Man v. Food: Koreana
Koreana’s Japanese Cuisine is truly an intriguing asset to Decorah. Situated on Water Street next to Donlon Health Mart, it offers a unique alternative to its more American neighbor, T-Bocks. A modest menu in the window lists dishes such as Squid Salad, “Monkey Brain,” Salmon Teriyaki, as well as sushi dishes cleverly entitled the Viking Roll, the Heart Attack Roll and the Oh-My-God!
Nika and Hyang Lee, the owners of Cho Sun restaurant, created this delicious sushi café; having visited Cho Sun as well, I can say that Koreana is definitely more than an extension.
Simply walking inside offered me an authentic glimpse of the modern Japanese (at least, Western-style) dining experience. Elaborately decorated, the restaurant is split into sections separated by shelving units. It reminded me of those shoji screens, or room dividers, except that they contained bonsai trees and intricate figurines.
Surrounded by some sculptures and bamboo-style greenery, I felt particularly far away from Luther. There are also some not-so-PG paintings on the walls, but the atmosphere was far from uncomfortable. People talked and laughed nearby as they enjoyed a lunch seemingly from an upscale, West Coast sushi house.
Now, on to the food. Being a college student and having absorbed the extent of my surroundings, I felt particularly limited financially. But the menu was more than generous in its selection of reasonably-priced dishes. I decided to order an appetizer of fresh edamame (immature soy beans) and a Chinese/Tsingtao beer (they were out of Japanese beer). Immediately I was brought water and some miso soup (soy broth thickened with miso, seaweed, scallions and silkened tofu). After that I saw my server very rarely. There were a few times when she brought out food, but her expression suggested that I had done something preposterous. Had I been holding my chopsticks incorrectly? Probably.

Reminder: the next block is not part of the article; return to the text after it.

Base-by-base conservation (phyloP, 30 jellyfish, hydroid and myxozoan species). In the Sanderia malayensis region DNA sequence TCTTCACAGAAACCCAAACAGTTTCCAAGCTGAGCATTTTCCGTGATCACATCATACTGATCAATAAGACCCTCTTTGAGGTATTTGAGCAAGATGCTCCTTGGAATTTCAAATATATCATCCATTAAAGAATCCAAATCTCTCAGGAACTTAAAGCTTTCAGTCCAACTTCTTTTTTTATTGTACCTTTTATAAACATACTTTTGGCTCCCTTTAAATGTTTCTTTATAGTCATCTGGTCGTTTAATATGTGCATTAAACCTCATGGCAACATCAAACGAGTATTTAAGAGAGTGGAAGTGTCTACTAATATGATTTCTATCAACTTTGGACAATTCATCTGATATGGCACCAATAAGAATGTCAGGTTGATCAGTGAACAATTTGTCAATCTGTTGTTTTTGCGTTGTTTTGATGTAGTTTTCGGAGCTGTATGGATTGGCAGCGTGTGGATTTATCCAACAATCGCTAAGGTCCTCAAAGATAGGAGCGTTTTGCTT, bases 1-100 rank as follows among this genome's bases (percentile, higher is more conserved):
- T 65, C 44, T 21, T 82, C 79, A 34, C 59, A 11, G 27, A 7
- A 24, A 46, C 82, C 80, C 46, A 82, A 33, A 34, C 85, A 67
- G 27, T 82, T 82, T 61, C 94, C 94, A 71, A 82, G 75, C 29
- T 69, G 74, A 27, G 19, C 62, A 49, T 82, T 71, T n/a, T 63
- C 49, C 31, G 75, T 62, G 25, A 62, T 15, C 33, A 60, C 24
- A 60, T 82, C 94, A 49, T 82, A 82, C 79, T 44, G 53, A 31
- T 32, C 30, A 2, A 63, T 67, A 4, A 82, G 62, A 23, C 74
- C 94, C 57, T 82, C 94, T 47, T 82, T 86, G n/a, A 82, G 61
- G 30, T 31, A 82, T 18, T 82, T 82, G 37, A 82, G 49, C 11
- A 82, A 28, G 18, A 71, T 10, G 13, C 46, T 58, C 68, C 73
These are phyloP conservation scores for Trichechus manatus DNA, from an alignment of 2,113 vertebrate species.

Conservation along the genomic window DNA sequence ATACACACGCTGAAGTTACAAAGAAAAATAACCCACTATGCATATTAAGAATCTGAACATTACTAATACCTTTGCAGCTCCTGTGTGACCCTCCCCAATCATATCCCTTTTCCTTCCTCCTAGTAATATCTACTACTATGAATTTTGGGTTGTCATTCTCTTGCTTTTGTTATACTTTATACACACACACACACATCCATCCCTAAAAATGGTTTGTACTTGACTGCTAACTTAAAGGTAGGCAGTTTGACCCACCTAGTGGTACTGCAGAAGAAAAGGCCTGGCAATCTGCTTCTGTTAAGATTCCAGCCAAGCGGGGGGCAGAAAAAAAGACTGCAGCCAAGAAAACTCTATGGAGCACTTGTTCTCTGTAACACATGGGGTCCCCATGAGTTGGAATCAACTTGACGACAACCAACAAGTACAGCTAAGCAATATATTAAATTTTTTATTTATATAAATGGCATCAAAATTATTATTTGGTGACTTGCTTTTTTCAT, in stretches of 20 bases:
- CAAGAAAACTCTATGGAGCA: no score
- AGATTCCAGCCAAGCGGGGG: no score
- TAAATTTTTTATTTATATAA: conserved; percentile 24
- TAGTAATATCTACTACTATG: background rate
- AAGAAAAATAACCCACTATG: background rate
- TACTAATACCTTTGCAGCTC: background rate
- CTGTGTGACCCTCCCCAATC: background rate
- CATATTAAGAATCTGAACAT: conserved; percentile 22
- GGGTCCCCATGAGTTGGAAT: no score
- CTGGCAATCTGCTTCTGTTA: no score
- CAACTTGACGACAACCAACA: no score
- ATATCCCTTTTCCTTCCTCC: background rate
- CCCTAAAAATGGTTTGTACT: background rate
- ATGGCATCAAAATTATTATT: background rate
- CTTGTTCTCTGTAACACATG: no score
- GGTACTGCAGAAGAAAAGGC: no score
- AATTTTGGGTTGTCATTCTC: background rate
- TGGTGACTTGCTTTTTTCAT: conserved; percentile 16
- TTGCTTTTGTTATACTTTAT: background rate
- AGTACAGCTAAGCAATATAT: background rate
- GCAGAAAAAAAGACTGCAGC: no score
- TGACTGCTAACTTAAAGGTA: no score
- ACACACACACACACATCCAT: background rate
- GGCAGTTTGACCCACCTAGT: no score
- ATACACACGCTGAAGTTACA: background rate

At some point I received my entree. I had ordered a “Lunch Box,” which is served with three pieces of the daily special roll, orange chicken, rice, tempura and choice of soup or salad. I decided to splurge and get the beef teriyaki Lunch Box for $8.95, though the chicken teriyaki, for example, was only $7.95. (No dollar store trip for me.) And let me tell you, that was a lot of food. I left with the distinct impression that the rice had expanded in my stomach: a not entirely-unpleasant sensation. I only had to sit and digest for a few minutes before my check arrived.
Koreana is one of those places you go to on a whim, preferably with friends. It offers something different, something not that expensive (an hour of work study, say), and something that you won’t regret eating.
If sushi isn’t your thing (it’s not mine), then there are plenty of other delectable options. My edamame was crisp and salty, my soup was interesting and my Lunch Box was both sweet and savory. The orange chicken in particular was zesty, chewy and definitely made from chicken. The beef teriyaki was rich and garlicy, and it took me back to stir-fry days in the Caf. Nay, it superceded them.
I will most definitely be going back to Koreana, not so much for the service as for the exquisite Japanese food. Admittedly, I don’t have much to compare it to. But I do know that it’s good to get out of the Luther bubble every now and then and do (in this case, eat) something unique. Out of five pieces of Nori (edible seaweed), I give Koreana four pieces of Nori.